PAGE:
Ordered Collection Diffing

Determining and applying differences between states often requires a lot of error-prone, complex code. However, Swift 5.1 introduces ordered collection diffing by way of SE-0240. This change adds native support for diffing and patching functionality for various collection types. Many state management patterns can benefit from this improvement, particularly applications with undo/redo stacks or those which sync content to/from a service.

Let’s examine a simple use case for one of the new methods introduced with this change, difference(from:). This method returns the difference needed to produce a collection’s ordered elements from another given collection, as long as the collections consist of Equatable elements. We can then switch over the diff, handling the remove and insert cases as we wish.

let diff = newData.difference(from: data)

for change in diff {
  switch change {
  case let .remove(offset, element, associatedWith):
    // Do something with removal
  case let .insert(offset, element, associatedWith):
    // Do something with insertion

Within the .remove and .insert cases we’ll also have access to the associated values offset, element, and an optional associatedWith. For .remove, the offset value is the offset of the element to be removed in the original state of the collection. For .insert, the offset value is that of the inserted element in the final state of the collection after the difference is fully applied. For both cases, associatedWith is the value of the offset of the complimentary change, allowing us to track pairs of changes at the same time. We won’t concern ourselves with this optional value for now, and instead focus on the offset value.

Diffing with UITableViews

Let’s explore the usefulness of this new method in regards to UITableViews. In our demo application, we have a UITableView which contains cells of numbers. We can pull to refresh the data source and update the UITableViewCells upon receiving the new data. We’ll use this new diffing method in conjunction with performBatchUpdates(_:completion:) to insert and delete the appropriate UITableViewCells. Since deletes are processed before inserts in batch operations using performBatchUpdates(_:completion:), mirroring that of difference(from:), there are no inconsistencies between the indices generated by the offsets of our diff.

Note: In order to call difference(from:), we’re required to add an availability check for iOS 9999, which in Swift 5.1 will always return true. This represents a future iOS version that has not yet been released.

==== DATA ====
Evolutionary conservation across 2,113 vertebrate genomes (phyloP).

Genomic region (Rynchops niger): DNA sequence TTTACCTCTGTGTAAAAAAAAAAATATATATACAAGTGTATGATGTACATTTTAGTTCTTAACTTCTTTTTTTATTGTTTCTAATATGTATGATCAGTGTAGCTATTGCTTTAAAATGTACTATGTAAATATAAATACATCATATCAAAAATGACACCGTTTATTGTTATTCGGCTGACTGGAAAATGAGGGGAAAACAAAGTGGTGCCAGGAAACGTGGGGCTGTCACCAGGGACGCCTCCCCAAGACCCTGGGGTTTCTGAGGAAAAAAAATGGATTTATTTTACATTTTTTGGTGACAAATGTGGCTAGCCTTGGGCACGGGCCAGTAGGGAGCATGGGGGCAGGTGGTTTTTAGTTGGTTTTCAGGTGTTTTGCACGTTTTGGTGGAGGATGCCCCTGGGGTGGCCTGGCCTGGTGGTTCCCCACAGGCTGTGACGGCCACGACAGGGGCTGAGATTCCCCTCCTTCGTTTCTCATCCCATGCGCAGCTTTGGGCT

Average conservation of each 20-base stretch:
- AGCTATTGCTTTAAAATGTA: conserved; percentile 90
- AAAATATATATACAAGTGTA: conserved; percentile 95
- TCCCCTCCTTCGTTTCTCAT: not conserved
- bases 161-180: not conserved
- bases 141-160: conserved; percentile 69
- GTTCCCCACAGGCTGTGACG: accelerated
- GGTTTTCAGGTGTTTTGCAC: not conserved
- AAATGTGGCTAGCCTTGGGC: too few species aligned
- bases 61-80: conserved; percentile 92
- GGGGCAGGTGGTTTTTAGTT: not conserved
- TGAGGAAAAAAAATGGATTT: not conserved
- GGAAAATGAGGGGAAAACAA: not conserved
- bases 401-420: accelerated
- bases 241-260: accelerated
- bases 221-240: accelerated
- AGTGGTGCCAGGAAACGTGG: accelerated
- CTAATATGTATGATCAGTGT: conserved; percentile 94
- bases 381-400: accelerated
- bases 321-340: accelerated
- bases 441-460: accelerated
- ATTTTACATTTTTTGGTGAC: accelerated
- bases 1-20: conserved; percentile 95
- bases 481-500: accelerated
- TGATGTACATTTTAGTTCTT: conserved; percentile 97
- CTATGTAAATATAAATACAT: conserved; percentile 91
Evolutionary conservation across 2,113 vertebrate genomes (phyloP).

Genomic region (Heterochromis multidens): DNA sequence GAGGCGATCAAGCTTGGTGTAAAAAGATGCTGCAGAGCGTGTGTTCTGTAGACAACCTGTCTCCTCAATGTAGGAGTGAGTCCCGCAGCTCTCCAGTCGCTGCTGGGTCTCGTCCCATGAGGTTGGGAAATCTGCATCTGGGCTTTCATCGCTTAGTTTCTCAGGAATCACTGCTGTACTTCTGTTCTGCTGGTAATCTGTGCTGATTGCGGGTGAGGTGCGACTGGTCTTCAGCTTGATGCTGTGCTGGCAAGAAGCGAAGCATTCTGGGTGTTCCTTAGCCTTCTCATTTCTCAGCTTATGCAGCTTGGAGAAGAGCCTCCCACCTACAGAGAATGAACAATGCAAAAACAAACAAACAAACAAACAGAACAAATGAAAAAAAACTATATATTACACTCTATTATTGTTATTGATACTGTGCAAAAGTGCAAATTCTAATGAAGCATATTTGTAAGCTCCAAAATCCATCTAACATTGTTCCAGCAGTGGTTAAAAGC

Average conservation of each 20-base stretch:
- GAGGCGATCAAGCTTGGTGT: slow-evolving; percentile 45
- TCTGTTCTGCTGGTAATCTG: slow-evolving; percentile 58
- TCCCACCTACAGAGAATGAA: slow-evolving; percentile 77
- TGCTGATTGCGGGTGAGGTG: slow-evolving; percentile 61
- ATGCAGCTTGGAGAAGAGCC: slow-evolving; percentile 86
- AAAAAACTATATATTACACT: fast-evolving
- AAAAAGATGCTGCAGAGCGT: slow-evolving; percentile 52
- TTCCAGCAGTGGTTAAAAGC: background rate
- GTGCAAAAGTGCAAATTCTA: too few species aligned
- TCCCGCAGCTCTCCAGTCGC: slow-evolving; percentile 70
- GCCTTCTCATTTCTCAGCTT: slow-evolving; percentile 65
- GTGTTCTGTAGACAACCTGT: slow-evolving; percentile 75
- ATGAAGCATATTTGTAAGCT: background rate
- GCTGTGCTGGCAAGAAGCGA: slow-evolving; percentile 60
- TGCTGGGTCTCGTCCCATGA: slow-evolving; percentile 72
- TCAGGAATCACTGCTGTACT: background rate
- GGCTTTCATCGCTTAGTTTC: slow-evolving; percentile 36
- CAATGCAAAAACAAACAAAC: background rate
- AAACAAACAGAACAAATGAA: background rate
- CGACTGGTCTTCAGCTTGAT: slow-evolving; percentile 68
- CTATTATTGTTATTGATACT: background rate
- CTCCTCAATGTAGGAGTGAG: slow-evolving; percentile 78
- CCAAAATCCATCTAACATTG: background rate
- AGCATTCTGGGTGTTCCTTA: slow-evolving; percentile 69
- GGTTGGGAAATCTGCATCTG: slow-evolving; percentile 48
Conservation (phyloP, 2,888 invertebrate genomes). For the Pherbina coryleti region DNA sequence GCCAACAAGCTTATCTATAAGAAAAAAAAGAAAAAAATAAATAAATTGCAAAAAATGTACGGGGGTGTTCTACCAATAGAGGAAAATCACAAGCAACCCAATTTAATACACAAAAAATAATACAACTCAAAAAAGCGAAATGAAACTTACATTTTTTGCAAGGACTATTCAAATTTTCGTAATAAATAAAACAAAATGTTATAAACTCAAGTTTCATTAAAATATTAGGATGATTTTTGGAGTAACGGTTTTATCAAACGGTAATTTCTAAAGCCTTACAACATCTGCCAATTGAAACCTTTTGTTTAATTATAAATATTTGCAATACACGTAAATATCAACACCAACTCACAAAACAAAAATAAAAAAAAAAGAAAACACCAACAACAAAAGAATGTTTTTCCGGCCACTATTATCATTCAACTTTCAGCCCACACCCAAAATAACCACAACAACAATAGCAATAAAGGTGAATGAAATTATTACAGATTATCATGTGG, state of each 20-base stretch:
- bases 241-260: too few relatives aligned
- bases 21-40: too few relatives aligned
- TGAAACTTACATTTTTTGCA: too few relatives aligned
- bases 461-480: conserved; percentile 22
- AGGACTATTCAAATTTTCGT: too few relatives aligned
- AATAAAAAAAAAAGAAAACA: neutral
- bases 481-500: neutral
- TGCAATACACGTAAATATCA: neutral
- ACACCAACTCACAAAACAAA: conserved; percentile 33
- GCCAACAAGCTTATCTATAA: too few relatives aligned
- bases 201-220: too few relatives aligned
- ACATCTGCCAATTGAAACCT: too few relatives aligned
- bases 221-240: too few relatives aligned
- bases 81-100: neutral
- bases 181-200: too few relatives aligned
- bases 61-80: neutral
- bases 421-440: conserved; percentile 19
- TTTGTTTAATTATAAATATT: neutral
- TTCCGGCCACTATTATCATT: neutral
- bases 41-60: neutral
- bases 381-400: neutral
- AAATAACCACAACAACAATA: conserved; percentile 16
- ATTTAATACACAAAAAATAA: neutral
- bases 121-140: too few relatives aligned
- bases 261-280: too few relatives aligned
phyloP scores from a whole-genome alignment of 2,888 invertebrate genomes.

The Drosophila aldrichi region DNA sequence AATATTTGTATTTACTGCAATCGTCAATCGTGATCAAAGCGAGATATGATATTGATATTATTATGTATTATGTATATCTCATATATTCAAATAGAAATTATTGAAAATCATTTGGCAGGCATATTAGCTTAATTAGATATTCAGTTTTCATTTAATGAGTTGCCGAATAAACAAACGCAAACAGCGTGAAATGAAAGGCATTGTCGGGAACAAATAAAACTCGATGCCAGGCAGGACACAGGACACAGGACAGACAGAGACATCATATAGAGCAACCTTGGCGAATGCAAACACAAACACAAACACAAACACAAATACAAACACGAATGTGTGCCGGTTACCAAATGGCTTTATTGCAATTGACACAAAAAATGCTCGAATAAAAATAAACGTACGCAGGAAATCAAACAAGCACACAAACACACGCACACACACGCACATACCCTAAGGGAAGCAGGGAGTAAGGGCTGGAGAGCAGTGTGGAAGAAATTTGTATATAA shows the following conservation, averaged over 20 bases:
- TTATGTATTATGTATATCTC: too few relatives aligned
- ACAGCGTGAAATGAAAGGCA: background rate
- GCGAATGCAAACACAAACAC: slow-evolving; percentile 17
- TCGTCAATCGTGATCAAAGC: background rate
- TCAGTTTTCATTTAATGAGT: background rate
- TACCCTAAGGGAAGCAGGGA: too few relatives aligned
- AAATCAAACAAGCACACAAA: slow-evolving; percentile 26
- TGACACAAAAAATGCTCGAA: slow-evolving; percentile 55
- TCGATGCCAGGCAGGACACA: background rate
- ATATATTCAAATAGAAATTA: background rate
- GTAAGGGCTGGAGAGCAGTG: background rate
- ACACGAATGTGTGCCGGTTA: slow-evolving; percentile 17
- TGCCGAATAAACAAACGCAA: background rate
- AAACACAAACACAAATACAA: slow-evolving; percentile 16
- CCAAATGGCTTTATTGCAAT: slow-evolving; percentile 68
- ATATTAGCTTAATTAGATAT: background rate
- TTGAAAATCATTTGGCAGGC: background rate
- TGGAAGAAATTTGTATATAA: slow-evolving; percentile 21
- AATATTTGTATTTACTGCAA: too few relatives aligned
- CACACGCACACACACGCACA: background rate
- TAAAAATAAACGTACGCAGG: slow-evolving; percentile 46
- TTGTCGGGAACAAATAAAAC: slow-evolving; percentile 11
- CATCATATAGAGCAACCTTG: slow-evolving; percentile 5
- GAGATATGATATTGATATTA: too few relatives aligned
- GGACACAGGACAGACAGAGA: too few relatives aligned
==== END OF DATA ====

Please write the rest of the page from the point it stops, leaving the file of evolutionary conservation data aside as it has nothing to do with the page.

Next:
private func fetchNewData() {
    // Simulate a two second long network request
    networkQueue.asyncAfter(deadline: .now() + 2) { [weak self] in
      if #available(iOS 9999, *) {
        DispatchQueue.main.async {
          guard let self = self else { return }
          var deletedIndexPaths = [IndexPath]()
          var insertedIndexPaths = [IndexPath]()
          let newData = self.simulateNewData()
          let diff = newData.difference(from: self.data)

          // Gather the the index paths to be deleted and inserted via the diff
          for change in diff {
            switch change {
            case let .remove(offset, _, _):
              deletedIndexPaths.append(IndexPath(row: offset, section: 0))
            case let .insert(offset, _, _):
              insertedIndexPaths.append(IndexPath(row: offset, section: 0))

          self.data = newData

            self.tableView.deleteRows(at: deletedIndexPaths, with: .fade)
            self.tableView.insertRows(at: insertedIndexPaths, with: .right)
          }, completion: { completed in
            print("All done updating!")

Aside from using difference(from:), it’s useful to call performBatchUpdates(_:completion:) when you want to make multiple changes to the table view in one single animated operation. This is beneficial over just calling reloadData, which can unnecessarily reload all cells, headers, and footers (even those which have not changed). Also, reloadData won’t allow granular control or provide the ability to animate the changes.

Now, pulling to refresh and fetch new data will update the table view by fading out the deleted rows and inserting the new ones from the right:

Updating Table View With Animations

Wrap Up

Swift 5.1 brings many improvements to the language, and native support for ordered collection diffing is a much welcomed addition. This could allow projects which had previously depended on third-party libraries, or other potentially error-prone diffing code, to use this native implementation instead.

For the full example project, check out the repository here. You’ll need to be sure you’re running a version of Xcode which uses a Swift 5.1 toolchain in order to build the application.